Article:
Currently viewing the tag: "patent troll"

Even the most casual observer has probably heard the words “patent reform” in news recently. Since the US House of Representatives passed the Innovation Act in December, many thought a Senate bill targeting patent reform could not be far away. It took four months, but we learned last [...]

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In less than two weeks, the Supreme Court will hear the first patent case of this session, which raises the question of when to award attorney’s fees in patent cases under 35 U.S.C. § 285. The statute provides for the award of attorney fees only in “exceptional cases.” Under the rule established in Brooks [...]

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FTC Hits Road Block in Patent Troll Reform

On February 4, 2014 By Mark Foley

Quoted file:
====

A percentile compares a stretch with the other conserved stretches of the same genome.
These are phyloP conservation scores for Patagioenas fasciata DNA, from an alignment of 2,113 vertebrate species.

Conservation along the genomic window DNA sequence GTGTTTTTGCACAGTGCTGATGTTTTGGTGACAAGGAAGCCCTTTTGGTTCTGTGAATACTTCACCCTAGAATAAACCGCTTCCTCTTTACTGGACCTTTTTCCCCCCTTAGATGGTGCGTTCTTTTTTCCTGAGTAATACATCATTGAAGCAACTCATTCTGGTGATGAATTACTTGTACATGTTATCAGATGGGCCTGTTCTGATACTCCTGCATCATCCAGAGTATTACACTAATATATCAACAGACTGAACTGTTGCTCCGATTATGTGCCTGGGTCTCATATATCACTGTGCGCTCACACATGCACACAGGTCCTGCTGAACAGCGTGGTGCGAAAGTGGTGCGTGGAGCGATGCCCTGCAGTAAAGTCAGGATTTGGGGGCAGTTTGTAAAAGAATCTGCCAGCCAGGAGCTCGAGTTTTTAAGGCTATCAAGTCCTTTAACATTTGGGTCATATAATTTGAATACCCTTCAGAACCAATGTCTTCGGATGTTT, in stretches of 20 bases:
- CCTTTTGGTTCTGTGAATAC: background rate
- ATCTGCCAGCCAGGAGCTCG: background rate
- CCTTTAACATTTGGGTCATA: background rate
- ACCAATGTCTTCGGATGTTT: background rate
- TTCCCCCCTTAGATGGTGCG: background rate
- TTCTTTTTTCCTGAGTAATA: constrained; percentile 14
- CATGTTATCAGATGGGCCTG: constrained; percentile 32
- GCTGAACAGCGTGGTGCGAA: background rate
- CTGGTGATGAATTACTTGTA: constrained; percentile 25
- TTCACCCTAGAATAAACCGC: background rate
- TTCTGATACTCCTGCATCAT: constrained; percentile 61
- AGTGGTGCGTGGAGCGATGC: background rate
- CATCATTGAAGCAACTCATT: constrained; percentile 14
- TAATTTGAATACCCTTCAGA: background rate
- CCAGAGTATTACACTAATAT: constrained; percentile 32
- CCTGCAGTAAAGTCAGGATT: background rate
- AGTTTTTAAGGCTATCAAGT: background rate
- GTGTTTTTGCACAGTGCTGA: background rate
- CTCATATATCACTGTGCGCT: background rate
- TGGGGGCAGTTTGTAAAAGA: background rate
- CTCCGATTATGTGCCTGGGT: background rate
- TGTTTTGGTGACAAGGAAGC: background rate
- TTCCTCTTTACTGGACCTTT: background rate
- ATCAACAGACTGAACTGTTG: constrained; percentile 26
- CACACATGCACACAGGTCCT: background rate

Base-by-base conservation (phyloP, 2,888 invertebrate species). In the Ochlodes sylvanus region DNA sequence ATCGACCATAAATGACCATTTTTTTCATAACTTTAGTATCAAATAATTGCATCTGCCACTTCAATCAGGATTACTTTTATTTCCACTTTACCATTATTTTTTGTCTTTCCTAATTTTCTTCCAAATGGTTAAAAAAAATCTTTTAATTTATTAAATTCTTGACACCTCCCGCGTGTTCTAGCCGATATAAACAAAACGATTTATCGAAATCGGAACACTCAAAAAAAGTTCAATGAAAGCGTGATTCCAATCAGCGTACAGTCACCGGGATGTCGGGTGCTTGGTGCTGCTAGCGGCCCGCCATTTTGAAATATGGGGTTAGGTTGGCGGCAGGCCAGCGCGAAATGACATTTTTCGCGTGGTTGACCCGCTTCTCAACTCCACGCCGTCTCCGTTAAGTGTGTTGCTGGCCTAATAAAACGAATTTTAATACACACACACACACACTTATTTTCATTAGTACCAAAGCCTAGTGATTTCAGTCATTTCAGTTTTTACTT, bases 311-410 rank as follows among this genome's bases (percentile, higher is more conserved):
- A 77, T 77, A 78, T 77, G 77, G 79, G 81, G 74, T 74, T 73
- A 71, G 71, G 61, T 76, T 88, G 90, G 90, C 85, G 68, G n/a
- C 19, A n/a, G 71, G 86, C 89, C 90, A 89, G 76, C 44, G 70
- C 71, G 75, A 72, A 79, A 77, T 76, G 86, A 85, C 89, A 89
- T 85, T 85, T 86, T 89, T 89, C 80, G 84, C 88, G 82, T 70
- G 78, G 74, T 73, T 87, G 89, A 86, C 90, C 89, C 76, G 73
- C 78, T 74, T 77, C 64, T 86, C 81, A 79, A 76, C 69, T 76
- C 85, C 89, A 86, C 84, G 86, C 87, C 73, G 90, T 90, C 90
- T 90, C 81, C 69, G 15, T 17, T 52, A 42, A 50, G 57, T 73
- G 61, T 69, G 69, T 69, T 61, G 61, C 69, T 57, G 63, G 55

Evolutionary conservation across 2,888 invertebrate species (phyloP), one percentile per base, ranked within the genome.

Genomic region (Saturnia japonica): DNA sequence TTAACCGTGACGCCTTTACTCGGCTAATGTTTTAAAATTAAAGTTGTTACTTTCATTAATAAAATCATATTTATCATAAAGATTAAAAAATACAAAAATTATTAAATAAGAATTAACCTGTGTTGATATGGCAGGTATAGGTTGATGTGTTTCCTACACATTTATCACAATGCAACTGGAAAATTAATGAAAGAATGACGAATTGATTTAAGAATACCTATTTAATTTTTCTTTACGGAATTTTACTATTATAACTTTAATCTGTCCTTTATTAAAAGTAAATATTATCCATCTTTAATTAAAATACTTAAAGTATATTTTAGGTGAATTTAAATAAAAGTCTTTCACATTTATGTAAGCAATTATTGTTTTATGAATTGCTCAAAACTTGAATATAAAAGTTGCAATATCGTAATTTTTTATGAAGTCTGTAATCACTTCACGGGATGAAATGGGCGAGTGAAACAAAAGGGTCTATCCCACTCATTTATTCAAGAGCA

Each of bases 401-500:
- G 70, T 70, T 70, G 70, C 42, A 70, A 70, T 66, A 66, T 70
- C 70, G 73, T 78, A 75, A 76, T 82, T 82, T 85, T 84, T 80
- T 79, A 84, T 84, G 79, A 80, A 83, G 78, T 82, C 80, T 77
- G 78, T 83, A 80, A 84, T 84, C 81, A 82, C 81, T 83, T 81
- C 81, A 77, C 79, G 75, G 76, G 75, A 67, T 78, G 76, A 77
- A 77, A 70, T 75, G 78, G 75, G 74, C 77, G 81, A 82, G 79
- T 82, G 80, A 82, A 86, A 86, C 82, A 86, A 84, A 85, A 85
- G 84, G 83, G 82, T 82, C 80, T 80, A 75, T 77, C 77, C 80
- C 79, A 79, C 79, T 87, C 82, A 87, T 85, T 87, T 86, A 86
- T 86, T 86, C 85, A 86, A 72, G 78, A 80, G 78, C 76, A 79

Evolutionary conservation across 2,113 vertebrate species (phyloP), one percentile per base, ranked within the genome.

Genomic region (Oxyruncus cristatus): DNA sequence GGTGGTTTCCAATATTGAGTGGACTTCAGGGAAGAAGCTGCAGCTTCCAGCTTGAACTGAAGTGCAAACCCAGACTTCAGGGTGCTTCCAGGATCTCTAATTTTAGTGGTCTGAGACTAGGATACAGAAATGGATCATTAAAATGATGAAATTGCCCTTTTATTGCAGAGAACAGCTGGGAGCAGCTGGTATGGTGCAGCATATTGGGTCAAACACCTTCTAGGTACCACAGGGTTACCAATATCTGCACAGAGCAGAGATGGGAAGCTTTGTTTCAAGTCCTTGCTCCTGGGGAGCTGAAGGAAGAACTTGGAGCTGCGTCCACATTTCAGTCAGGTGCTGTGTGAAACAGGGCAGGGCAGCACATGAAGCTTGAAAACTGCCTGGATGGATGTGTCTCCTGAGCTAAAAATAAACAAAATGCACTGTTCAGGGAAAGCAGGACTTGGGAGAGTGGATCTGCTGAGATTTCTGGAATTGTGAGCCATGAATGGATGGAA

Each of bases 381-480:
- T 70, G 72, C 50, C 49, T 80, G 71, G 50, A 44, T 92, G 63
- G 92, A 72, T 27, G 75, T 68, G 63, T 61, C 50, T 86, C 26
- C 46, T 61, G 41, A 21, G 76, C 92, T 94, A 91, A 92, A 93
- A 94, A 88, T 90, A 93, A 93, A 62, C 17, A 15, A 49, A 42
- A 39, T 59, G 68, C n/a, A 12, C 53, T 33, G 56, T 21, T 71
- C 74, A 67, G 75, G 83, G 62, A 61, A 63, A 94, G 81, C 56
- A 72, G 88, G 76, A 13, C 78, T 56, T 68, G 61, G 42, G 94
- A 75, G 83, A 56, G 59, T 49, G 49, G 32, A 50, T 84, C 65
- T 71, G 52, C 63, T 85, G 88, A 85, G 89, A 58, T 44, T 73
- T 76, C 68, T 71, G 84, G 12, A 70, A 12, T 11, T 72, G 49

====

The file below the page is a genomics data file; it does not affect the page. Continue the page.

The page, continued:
In the wake of President Obama’s admonition of the increasing costs of patent litigation in his State of the Union, a notorious patent troll has further illuminated the need for reform. After learning that the FTC planned to file a complaint alleging deceptive trade practices, MPHJ Technology Investments preemptively Continue Reading

Thanks to our authors for a great semester full of legal analysis across intellectual property, entertainment, and technology law. This will be our last regularly scheduled post of the semester. We head into final exams right after the Thanksgiving break. Good luck, everyone!

Google announces that it will Continue Reading

Monday Morning JETLawg

On September 9, 2013 By Bradlee Edmondson

The New York Times breaks a story alleging that the Drug Enforcement Agency has been working very closely with AT&T to access a database of phone records going as far back as 1987. According to the story, the DEA pays AT&T to station several of the company’s employees inside DEA investigative units to [...]

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On February 27th, Reps. Peter DeFazio (D-Ore.) and Jason Chaffetz (R-Utah) reintroduced a “new and improved” Saving High-Tech Innovators from Egregious Legal Disputes Act of 2013 (or “SHIELD Act,” pleasing fans of both acronyms and imagery of strife).  The legislation is intended to curb the rapid ascent of so-called “patent trolls,” which are reported to have [...]

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